Fire streamed up the wall.

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To extend or stretch out; float; fly, as a flag in the breeze.
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To transmit data by streaming.
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To cause to stream.
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To transmit by streaming.
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A flow of water in a channel or bed, as a brook, rivulet, or small river.
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A flow of a watery substance, such as blood in blood vessels or cytoplasm in fungal hyphae, in an organism or in part of an organism.
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(1) To transmit live or on-demand audio or video content while users listen or watch. This was the original meaning of the term; however, it has evolved to become a synonym for "transmit" and is used to refer to transmitting wired or wireless from any source to a destination. See streaming.
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A small river; a large creek; a body of moving water confined by banks.
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A thin connected passing of a liquid through a lighter gas (e.g. air).

He poured the milk in a thin stream from the jug to the glass.

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Any steady flow or succession of material, such as water, air, radio signal or words.

Her constant nagging was to him a stream of abuse.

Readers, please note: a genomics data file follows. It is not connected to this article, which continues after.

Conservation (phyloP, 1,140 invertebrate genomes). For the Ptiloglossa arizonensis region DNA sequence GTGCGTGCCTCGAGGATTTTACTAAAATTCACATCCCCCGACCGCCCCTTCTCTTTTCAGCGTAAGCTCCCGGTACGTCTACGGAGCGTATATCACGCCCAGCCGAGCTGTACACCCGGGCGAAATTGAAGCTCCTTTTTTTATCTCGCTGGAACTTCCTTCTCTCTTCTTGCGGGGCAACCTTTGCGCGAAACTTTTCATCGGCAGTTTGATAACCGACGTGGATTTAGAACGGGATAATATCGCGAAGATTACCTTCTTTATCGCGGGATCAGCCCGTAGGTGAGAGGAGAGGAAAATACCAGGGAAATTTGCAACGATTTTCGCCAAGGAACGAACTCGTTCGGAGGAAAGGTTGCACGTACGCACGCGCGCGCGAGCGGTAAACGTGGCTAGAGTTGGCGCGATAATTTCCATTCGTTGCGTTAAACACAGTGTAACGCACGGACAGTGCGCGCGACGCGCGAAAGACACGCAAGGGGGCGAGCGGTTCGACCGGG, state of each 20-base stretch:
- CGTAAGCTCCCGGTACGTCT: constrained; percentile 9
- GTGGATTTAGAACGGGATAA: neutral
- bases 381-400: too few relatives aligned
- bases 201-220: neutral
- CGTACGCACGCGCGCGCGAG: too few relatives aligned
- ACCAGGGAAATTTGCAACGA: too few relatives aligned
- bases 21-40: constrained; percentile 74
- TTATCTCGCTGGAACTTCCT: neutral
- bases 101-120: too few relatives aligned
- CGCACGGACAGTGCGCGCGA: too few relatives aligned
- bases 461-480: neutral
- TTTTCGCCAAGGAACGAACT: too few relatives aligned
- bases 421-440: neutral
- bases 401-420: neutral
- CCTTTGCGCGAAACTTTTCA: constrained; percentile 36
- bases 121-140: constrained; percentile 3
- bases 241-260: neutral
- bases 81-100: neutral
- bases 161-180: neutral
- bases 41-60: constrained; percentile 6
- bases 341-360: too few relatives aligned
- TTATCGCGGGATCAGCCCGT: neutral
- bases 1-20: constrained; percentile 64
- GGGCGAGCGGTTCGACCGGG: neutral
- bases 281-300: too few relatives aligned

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(sciences) An umbrella term for all moving waters.
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(computing) A source or repository of data that can be read or written only sequentially.
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(UK, education) A division of a school year by perceived ability.

All of the bright kids went into the A stream, but I was in the B stream.

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(intransitive) To flow in a continuous or steady manner, like a liquid.
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To extend; to stretch out with a wavy motion; to float in the wind.

A flag streams in the wind.

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(Internet) To push continuous data (e.g. music) from a server to a client computer while it is being used (played) on the client.
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Origin of stream

From Middle English streem, strem, from Old English strÄ“am (“a stream, current, flowing water; flood"), from Proto-Germanic *straumaz (“stream"), from Proto-Indo-European *srowmos (“river"), from Proto-Indo-European *srew- (“to flow"). Cognate with Scots strem, streme, streym (“stream, river"), North Frisian strum (“stream"), West Frisian stream (“stream"), Low German Stroom (“stream"), Dutch stroom (“current, flow, stream"), German Strom (“current, stream"), Danish strøm (“current, stream, flow"), Swedish ström (“current, stream, flow"), Icelandic straumur (“current, stream, torrent, flood"), Ancient Greek ῥεῦμα (rheuma, “stream, flow"), Lithuanian srovÄ— (“current, stream").